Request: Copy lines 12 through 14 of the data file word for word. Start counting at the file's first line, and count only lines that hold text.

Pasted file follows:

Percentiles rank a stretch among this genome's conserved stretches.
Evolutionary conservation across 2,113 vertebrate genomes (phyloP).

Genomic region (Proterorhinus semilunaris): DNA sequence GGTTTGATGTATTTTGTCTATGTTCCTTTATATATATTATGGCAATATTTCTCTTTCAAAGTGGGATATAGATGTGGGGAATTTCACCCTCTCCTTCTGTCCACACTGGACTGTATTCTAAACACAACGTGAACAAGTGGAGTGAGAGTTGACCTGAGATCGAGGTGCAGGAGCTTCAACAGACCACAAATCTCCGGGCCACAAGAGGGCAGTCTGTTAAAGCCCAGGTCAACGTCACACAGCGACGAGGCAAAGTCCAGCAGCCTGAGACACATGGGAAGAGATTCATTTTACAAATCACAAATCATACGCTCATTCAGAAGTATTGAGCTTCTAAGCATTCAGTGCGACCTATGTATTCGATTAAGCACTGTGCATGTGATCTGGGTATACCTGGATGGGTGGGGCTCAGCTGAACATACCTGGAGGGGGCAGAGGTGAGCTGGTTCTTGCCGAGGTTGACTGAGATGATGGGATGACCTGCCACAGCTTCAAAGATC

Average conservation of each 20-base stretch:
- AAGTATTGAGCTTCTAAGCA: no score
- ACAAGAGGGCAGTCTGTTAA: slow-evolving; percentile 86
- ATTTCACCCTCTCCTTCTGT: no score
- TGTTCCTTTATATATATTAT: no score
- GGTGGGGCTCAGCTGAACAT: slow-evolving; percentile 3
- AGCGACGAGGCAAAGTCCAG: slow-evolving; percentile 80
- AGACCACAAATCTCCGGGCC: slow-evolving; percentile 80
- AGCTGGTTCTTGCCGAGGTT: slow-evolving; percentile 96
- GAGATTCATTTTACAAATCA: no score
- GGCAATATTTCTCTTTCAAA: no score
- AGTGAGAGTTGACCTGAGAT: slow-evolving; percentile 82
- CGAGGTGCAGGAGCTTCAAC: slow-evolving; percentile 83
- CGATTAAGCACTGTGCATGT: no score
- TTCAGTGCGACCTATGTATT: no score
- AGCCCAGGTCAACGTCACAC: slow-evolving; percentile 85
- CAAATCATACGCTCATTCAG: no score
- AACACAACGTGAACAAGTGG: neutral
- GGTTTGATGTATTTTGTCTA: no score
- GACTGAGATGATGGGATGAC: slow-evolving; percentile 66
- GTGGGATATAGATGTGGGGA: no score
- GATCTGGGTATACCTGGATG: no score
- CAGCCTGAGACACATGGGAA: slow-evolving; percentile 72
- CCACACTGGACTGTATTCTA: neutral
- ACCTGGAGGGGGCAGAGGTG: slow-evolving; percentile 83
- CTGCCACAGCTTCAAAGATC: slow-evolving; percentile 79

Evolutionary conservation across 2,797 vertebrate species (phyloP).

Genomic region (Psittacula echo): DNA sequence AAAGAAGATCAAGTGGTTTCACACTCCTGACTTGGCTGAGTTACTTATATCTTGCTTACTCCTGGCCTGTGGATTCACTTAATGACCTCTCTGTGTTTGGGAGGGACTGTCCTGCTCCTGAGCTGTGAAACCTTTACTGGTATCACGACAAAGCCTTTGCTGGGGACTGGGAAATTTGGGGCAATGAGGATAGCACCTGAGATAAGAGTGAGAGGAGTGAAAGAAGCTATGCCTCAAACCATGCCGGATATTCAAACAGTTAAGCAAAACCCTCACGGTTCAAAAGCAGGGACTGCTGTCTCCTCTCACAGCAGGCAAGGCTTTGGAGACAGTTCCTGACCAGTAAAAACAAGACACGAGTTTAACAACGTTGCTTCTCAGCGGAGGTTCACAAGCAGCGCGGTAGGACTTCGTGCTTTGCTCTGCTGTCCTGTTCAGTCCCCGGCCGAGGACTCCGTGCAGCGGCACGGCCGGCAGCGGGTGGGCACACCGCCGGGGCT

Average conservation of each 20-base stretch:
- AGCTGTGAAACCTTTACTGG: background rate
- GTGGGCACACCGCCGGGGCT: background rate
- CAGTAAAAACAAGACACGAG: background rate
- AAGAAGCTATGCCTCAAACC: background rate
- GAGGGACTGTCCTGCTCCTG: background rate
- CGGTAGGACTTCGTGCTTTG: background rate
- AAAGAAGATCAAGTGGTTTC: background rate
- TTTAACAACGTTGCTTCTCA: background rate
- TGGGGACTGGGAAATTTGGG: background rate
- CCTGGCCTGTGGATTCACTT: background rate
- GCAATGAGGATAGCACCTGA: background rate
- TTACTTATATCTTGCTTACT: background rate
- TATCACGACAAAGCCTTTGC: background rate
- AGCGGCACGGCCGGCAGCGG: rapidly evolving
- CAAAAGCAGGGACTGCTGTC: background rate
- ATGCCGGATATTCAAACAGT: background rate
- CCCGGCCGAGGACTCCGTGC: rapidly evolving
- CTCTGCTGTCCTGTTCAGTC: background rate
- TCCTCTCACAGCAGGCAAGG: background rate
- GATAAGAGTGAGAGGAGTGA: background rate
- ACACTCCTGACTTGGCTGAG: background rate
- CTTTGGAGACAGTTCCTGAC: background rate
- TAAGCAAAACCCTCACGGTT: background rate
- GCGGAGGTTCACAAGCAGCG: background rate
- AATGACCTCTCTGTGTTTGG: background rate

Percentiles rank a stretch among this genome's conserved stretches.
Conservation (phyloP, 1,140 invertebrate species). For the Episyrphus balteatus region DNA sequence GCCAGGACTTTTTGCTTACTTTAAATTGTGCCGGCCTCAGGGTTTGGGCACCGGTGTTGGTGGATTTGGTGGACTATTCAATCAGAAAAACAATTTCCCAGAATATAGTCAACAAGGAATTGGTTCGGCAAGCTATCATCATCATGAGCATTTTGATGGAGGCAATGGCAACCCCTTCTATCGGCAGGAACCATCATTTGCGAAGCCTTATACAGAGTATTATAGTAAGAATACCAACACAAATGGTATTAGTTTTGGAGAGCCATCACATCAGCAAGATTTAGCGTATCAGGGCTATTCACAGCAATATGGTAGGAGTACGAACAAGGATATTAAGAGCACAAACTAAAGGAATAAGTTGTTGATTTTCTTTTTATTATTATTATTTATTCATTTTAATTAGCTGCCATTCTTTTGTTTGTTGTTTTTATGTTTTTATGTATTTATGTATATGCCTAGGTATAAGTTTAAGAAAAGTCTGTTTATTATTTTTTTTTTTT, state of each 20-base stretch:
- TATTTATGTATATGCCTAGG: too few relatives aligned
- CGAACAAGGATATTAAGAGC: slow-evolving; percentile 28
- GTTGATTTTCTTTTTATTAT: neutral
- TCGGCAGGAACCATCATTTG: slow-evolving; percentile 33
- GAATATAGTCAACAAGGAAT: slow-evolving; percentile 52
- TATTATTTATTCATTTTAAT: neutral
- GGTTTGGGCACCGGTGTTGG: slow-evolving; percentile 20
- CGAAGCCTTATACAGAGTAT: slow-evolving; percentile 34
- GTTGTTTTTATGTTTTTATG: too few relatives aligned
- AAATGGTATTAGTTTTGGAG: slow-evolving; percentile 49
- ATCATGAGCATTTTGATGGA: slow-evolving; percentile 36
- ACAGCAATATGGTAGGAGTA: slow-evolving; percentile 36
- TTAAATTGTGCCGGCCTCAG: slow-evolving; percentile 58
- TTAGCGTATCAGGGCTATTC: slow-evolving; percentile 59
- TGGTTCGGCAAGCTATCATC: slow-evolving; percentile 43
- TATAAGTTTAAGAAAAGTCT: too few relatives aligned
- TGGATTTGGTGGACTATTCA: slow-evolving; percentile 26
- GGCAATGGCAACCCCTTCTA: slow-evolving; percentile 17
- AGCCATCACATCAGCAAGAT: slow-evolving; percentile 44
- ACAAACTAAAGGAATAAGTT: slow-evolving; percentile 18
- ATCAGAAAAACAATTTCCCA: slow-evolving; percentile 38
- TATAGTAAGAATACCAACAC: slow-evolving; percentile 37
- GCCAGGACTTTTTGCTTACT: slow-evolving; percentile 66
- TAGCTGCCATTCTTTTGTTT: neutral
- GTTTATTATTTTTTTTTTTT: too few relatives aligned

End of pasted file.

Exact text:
- AGCTGGTTCTTGCCGAGGTT: slow-evolving; percentile 96
- GAGATTCATTTTACAAATCA: no score
- GGCAATATTTCTCTTTCAAA: no score